This article was inspired by a Udemy course I took on the subject of Analysis (which I plan to follow through; I have completed and obtained the certificate for the Level 1 course, and there are two more levels to go). It introduced the concept of convergent and divergent thinking to me. I thought it was a useful way to frame two common but different modes to problem solving. Yet, despite how commonly divergent thinking is practised in the workplace (often without us thinking about it), I personally find that not much room is given to cultivating a workplace environment in which it is effectively used. This is connected to the broader subject of nurturing creativity in the workplace.
What is Divergent Thinking?
According to Anne Manning of Drumcircle:
Divergent thinking is that type of thinking that–where you’re looking for new ideas. You’re looking to open up your mind to new possibilities.
Convergent thinking is the type of thinking that involves analysis and making decisions. Both divergent and convergent thinking are critical to solving problems in new ways.
In my own words, divergent thinking could be seen as a “brainstorming” mode. Nothing is off the table unless it’s completely irrelevant. Constraints and limitations are temporarily suspended. This helps to create new perspectives and ideas that would have otherwise not been entertained when hunkering down in problem-solving. Very often, there is a sense of taking a step back and considering other viewpoints.
Conversely, convergent thinking zeroes in on the “true” problem, and focuses on resolving it. There is an element of efficiency and decisiveness in this mode. It assumes that the root causes have been identified, or that a central issue is responsible, and often, a decision has already been made so that the organisation or problem-solving crew can get down to addressing the issue.
One important point Manning mentions is that both modes of thinking are often mixed up during meetings. I find that her observation rings true in the following quote:
The challenge in organizations is that in meetings, in our own heads, we mix up divergent and convergent thinking. You sit in a meeting and somebody has an idea. And somebody else says, “Well, that idea is too expensive.” A second person has an idea. And someone else rejoins, “That would take too long to do.” A third person has an idea. And someone else says, “We tried that last year, and it didn’t work.” And pretty soon, it’s guaranteed, no one is ever going to have another idea–ever.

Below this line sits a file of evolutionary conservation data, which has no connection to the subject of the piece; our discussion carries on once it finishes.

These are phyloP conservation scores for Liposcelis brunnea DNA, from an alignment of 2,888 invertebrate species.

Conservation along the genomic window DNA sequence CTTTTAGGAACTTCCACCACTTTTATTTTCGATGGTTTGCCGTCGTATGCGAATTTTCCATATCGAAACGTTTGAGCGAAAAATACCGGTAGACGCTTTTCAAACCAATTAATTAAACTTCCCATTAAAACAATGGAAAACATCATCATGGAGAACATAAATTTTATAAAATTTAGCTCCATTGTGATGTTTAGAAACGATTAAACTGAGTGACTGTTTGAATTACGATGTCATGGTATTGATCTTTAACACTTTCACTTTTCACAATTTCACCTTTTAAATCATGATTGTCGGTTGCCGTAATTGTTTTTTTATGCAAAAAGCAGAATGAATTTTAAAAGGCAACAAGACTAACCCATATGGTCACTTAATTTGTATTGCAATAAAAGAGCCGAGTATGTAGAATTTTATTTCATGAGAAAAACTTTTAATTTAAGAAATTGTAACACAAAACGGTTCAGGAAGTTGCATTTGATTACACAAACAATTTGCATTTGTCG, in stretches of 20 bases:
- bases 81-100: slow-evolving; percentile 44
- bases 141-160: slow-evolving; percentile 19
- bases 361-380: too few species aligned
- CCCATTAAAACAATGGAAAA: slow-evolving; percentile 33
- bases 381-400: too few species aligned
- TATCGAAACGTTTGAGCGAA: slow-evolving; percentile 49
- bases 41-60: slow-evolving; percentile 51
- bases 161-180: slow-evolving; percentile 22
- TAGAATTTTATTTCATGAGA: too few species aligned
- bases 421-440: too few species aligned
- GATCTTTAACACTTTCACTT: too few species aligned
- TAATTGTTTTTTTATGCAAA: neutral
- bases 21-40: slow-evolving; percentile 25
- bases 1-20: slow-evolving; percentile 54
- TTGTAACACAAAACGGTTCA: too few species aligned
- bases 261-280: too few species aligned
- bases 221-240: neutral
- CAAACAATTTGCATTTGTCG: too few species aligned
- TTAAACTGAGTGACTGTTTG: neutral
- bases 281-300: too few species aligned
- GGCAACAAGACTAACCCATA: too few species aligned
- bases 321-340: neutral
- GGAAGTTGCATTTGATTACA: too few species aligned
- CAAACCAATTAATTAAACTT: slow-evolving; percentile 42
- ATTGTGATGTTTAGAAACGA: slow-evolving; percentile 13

I believe that one of the reasons this conflict occurs is that it’s sometimes unclear whether the meeting in question is a space for primarily divergent or convergent thinking. A broader question however, is whether the organisation has even created an effective space for divergent thinking in the first place.
Creating the Space for Divergent Thinking
There’s plenty of information out there about creating a conducive physical and social environment for creativity, which in turn helps foster divergent thinking. There’s an excellent paper by Steelcase which elaborates their foundational beliefs on some of these factors that facilitate and nurture creative thinking in an organisation. I’ve summarised some of their key pointers on the physical and social environment below:
- Creativity flourishes in an environment rich with ideas, one that encourages social interactions and open exchanges of ideas.
- It is in emotional and physical comfort that people tend to open up and express themselves authentically, build trust with one another and come together. Trust acts as a social lubricant that encourages more open and honest sharing of ideas.